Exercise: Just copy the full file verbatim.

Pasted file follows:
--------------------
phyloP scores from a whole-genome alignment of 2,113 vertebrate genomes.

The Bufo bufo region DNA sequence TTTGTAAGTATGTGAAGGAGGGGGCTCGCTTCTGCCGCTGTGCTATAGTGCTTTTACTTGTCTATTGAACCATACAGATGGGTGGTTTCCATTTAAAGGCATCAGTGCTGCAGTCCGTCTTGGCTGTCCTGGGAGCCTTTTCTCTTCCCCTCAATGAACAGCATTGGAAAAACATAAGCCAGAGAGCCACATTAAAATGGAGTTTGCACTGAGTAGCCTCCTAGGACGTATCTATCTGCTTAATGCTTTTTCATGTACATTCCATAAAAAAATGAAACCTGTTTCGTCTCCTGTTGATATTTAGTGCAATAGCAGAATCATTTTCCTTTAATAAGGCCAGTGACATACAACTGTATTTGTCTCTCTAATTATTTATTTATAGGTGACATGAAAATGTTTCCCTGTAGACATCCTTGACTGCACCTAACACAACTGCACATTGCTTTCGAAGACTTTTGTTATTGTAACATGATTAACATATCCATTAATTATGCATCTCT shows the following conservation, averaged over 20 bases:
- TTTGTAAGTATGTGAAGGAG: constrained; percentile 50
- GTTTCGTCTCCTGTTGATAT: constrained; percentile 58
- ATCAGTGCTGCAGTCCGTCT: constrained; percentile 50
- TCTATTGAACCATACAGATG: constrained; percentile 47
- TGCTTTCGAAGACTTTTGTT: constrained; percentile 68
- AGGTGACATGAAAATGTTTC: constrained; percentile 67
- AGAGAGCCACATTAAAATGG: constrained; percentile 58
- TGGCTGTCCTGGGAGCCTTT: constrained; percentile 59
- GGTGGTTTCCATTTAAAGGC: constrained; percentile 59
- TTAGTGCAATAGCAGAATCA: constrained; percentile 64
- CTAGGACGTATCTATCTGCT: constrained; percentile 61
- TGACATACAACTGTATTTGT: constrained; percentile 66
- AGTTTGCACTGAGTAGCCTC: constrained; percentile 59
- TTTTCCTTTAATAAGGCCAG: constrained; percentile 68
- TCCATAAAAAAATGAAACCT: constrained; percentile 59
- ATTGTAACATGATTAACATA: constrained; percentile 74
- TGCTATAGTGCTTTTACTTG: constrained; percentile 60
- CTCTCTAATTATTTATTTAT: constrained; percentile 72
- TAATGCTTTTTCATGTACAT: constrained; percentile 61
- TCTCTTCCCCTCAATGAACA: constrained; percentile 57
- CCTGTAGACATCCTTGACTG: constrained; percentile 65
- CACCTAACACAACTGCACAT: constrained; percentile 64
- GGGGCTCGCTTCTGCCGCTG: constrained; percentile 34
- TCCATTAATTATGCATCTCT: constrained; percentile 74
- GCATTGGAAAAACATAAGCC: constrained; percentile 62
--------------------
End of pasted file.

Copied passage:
phyloP scores from a whole-genome alignment of 2,113 vertebrate genomes.

The Bufo bufo region DNA sequence TTTGTAAGTATGTGAAGGAGGGGGCTCGCTTCTGCCGCTGTGCTATAGTGCTTTTACTTGTCTATTGAACCATACAGATGGGTGGTTTCCATTTAAAGGCATCAGTGCTGCAGTCCGTCTTGGCTGTCCTGGGAGCCTTTTCTCTTCCCCTCAATGAACAGCATTGGAAAAACATAAGCCAGAGAGCCACATTAAAATGGAGTTTGCACTGAGTAGCCTCCTAGGACGTATCTATCTGCTTAATGCTTTTTCATGTACATTCCATAAAAAAATGAAACCTGTTTCGTCTCCTGTTGATATTTAGTGCAATAGCAGAATCATTTTCCTTTAATAAGGCCAGTGACATACAACTGTATTTGTCTCTCTAATTATTTATTTATAGGTGACATGAAAATGTTTCCCTGTAGACATCCTTGACTGCACCTAACACAACTGCACATTGCTTTCGAAGACTTTTGTTATTGTAACATGATTAACATATCCATTAATTATGCATCTCT shows the following conservation, averaged over 20 bases:
- TTTGTAAGTATGTGAAGGAG: constrained; percentile 50
- GTTTCGTCTCCTGTTGATAT: constrained; percentile 58
- ATCAGTGCTGCAGTCCGTCT: constrained; percentile 50
- TCTATTGAACCATACAGATG: constrained; percentile 47
- TGCTTTCGAAGACTTTTGTT: constrained; percentile 68
- AGGTGACATGAAAATGTTTC: constrained; percentile 67
- AGAGAGCCACATTAAAATGG: constrained; percentile 58
- TGGCTGTCCTGGGAGCCTTT: constrained; percentile 59
- GGTGGTTTCCATTTAAAGGC: constrained; percentile 59
- TTAGTGCAATAGCAGAATCA: constrained; percentile 64
- CTAGGACGTATCTATCTGCT: constrained; percentile 61
- TGACATACAACTGTATTTGT: constrained; percentile 66
- AGTTTGCACTGAGTAGCCTC: constrained; percentile 59
- TTTTCCTTTAATAAGGCCAG: constrained; percentile 68
- TCCATAAAAAAATGAAACCT: constrained; percentile 59
- ATTGTAACATGATTAACATA: constrained; percentile 74
- TGCTATAGTGCTTTTACTTG: constrained; percentile 60
- CTCTCTAATTATTTATTTAT: constrained; percentile 72
- TAATGCTTTTTCATGTACAT: constrained; percentile 61
- TCTCTTCCCCTCAATGAACA: constrained; percentile 57
- CCTGTAGACATCCTTGACTG: constrained; percentile 65
- CACCTAACACAACTGCACAT: constrained; percentile 64
- GGGGCTCGCTTCTGCCGCTG: constrained; percentile 34
- TCCATTAATTATGCATCTCT: constrained; percentile 74
- GCATTGGAAAAACATAAGCC: constrained; percentile 62